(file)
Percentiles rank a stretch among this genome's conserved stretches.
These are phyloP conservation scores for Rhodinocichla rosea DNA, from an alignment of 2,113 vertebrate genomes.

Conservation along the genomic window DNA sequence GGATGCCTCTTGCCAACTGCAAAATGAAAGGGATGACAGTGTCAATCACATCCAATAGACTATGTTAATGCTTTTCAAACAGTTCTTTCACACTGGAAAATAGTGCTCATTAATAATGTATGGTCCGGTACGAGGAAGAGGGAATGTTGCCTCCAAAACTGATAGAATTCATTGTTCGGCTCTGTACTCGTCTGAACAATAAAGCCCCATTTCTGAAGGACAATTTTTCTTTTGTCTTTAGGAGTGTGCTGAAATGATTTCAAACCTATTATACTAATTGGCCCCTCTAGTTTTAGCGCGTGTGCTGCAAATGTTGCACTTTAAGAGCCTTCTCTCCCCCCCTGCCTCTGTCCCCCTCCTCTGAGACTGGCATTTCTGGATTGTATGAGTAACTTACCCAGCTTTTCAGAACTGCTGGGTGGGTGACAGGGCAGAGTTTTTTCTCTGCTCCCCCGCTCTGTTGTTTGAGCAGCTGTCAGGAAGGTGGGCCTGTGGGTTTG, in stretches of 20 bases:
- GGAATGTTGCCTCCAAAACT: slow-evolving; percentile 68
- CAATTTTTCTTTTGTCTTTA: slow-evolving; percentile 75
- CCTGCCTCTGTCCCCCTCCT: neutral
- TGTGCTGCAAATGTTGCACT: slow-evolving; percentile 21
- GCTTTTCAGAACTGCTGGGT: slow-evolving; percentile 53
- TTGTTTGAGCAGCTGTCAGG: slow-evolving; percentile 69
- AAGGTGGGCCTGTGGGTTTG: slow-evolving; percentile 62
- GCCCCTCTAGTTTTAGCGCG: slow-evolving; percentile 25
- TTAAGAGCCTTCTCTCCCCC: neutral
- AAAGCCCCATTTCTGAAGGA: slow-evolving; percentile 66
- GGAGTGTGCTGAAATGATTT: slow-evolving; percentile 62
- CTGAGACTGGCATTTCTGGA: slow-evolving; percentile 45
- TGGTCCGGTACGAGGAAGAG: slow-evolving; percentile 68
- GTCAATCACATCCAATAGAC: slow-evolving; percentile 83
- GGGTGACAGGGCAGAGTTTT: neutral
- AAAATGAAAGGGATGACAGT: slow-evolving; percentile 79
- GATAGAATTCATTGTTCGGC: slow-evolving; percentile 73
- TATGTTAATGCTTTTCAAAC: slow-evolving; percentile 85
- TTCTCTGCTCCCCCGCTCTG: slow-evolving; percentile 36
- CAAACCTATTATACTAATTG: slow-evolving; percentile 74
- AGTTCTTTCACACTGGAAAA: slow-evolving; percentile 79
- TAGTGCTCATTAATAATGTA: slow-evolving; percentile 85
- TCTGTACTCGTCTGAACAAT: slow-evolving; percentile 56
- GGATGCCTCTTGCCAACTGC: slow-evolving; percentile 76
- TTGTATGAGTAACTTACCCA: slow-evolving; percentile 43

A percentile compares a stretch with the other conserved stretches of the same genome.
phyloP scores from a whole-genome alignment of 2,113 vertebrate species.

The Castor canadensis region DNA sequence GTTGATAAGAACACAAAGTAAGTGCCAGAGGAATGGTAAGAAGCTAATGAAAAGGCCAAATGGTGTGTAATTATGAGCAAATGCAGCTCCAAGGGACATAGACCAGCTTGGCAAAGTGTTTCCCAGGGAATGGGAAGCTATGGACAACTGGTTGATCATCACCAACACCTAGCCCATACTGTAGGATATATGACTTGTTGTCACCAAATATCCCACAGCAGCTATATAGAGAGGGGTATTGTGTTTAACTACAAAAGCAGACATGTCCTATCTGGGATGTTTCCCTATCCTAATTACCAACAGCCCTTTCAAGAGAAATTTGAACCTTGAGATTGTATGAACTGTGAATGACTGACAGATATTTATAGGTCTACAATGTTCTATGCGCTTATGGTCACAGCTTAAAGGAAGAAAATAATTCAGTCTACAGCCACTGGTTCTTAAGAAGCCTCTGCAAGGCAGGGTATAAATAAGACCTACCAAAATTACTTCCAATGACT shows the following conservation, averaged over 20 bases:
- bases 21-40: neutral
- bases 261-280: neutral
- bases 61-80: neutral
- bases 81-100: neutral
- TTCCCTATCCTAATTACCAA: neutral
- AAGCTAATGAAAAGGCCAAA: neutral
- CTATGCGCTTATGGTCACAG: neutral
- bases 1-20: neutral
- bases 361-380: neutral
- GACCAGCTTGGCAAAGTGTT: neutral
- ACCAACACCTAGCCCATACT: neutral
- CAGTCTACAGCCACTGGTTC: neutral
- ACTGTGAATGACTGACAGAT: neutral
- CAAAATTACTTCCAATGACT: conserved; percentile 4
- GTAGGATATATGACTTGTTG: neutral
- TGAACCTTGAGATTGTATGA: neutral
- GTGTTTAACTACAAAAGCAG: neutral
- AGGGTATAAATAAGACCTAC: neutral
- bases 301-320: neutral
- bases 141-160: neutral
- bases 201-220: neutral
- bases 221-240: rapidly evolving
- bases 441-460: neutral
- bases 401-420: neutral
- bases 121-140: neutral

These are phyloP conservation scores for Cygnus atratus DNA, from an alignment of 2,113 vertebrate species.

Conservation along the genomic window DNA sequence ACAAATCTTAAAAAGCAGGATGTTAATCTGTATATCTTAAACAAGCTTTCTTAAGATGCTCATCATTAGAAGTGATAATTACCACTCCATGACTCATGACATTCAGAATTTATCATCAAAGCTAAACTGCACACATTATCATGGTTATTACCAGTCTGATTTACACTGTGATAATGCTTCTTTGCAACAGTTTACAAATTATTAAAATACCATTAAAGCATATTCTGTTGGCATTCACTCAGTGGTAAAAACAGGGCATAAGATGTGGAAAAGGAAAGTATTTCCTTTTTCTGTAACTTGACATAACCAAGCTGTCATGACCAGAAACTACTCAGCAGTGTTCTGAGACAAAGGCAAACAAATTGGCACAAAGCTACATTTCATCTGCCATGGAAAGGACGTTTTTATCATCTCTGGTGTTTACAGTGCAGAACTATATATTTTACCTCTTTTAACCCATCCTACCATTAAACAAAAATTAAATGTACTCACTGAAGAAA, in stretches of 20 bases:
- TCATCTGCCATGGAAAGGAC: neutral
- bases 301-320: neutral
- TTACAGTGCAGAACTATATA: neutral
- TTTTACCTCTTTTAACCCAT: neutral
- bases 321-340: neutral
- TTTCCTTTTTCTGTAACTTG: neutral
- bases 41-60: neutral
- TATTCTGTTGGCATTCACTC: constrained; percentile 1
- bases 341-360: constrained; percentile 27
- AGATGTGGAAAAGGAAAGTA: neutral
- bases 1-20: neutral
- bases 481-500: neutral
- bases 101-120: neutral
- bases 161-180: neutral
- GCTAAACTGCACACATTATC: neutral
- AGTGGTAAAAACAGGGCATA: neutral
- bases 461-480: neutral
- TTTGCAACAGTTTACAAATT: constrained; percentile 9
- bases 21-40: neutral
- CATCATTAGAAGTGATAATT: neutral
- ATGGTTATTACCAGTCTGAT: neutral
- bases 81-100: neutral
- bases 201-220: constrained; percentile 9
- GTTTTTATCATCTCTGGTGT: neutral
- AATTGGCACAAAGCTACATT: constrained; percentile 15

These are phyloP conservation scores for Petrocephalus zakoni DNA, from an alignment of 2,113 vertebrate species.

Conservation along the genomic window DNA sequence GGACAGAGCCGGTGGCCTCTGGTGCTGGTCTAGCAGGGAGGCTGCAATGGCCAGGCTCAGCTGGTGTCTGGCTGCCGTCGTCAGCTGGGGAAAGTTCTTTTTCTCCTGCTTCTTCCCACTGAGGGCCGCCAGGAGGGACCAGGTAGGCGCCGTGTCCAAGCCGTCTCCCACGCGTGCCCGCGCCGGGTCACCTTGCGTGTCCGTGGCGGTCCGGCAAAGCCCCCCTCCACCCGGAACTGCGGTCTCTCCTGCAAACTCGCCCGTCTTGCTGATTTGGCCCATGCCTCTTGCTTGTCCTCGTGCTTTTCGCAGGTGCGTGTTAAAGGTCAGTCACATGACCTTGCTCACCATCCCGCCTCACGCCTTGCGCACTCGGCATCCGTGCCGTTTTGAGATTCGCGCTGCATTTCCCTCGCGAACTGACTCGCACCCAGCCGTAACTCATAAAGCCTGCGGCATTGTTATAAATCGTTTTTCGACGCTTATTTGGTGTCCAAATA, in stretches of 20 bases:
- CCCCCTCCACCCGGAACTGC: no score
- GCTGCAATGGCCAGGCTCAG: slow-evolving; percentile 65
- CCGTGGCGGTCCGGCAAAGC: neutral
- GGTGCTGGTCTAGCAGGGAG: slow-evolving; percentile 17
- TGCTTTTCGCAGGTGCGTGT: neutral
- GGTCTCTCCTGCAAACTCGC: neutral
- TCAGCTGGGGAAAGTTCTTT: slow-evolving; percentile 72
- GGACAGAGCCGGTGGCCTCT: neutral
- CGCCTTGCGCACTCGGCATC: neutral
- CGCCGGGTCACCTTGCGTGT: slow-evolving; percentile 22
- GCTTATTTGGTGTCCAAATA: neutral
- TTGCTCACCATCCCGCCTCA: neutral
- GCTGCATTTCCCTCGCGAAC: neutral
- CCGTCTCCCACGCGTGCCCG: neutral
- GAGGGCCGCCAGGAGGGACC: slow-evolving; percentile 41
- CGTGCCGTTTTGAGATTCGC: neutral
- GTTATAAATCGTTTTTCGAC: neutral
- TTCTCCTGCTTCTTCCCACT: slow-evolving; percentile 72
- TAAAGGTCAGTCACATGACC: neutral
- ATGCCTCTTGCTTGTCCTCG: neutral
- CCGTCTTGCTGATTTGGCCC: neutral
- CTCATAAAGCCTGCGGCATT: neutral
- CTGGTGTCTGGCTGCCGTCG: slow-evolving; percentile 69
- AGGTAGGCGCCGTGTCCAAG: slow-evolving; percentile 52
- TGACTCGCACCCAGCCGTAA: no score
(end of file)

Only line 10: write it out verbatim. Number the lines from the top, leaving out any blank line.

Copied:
- AAGGTGGGCCTGTGGGTTTG: slow-evolving; percentile 62